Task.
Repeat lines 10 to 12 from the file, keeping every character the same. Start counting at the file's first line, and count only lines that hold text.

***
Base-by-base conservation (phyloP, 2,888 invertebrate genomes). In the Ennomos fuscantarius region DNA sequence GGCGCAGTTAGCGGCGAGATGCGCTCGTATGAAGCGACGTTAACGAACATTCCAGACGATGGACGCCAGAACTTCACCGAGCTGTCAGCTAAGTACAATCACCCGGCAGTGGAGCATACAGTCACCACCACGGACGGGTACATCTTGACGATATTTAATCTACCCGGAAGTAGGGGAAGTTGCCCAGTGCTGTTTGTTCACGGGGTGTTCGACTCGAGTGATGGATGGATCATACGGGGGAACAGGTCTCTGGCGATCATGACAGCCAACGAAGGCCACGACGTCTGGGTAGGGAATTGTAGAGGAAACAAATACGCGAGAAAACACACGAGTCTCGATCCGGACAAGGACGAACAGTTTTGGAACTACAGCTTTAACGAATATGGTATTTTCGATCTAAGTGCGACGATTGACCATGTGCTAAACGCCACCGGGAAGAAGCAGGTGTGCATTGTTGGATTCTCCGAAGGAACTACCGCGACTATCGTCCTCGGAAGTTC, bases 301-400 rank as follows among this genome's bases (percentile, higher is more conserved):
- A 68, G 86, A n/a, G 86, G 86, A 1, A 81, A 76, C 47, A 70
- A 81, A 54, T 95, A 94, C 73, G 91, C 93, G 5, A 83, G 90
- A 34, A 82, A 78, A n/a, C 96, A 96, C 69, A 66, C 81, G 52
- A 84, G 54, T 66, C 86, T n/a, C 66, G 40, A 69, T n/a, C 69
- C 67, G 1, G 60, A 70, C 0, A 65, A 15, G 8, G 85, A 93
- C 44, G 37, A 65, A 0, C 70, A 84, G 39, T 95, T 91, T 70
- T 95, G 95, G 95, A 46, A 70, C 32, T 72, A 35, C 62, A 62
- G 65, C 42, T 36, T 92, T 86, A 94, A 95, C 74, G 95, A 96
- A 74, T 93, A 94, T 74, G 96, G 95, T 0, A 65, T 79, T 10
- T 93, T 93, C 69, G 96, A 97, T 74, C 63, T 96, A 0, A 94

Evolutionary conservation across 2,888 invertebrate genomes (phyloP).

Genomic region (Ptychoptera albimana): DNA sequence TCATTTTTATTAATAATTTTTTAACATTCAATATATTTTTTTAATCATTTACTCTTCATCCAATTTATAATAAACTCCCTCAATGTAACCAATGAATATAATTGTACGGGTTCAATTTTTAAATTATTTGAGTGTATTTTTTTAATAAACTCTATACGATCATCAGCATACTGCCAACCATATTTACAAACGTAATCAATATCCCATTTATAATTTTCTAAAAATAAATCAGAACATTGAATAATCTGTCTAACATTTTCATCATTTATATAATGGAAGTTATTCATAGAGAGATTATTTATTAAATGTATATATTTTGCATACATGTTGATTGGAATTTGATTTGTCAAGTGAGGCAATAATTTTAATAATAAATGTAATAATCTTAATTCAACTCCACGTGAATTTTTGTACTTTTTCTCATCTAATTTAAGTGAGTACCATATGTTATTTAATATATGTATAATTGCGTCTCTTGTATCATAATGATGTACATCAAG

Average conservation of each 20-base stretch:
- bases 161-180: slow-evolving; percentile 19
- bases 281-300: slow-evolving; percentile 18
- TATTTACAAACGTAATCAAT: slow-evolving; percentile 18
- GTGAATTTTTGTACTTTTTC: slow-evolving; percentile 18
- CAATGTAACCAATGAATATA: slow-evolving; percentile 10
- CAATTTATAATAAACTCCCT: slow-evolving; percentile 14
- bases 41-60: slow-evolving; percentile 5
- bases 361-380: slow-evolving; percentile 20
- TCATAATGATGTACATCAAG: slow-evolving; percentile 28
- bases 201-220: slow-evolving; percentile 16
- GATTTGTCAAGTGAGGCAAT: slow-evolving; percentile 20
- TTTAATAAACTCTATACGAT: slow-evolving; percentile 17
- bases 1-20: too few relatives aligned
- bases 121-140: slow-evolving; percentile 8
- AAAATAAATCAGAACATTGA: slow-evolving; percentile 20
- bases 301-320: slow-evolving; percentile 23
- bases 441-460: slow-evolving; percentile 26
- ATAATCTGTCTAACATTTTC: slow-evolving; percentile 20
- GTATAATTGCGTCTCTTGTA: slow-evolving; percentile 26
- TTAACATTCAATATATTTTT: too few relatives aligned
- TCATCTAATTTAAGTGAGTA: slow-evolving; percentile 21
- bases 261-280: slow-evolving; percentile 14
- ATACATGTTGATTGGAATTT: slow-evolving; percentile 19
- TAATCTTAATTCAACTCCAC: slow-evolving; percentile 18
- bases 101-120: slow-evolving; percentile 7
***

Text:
- A 74, T 93, A 94, T 74, G 96, G 95, T 0, A 65, T 79, T 10
- T 93, T 93, C 69, G 96, A 97, T 74, C 63, T 96, A 0, A 94

Evolutionary conservation across 2,888 invertebrate genomes (phyloP).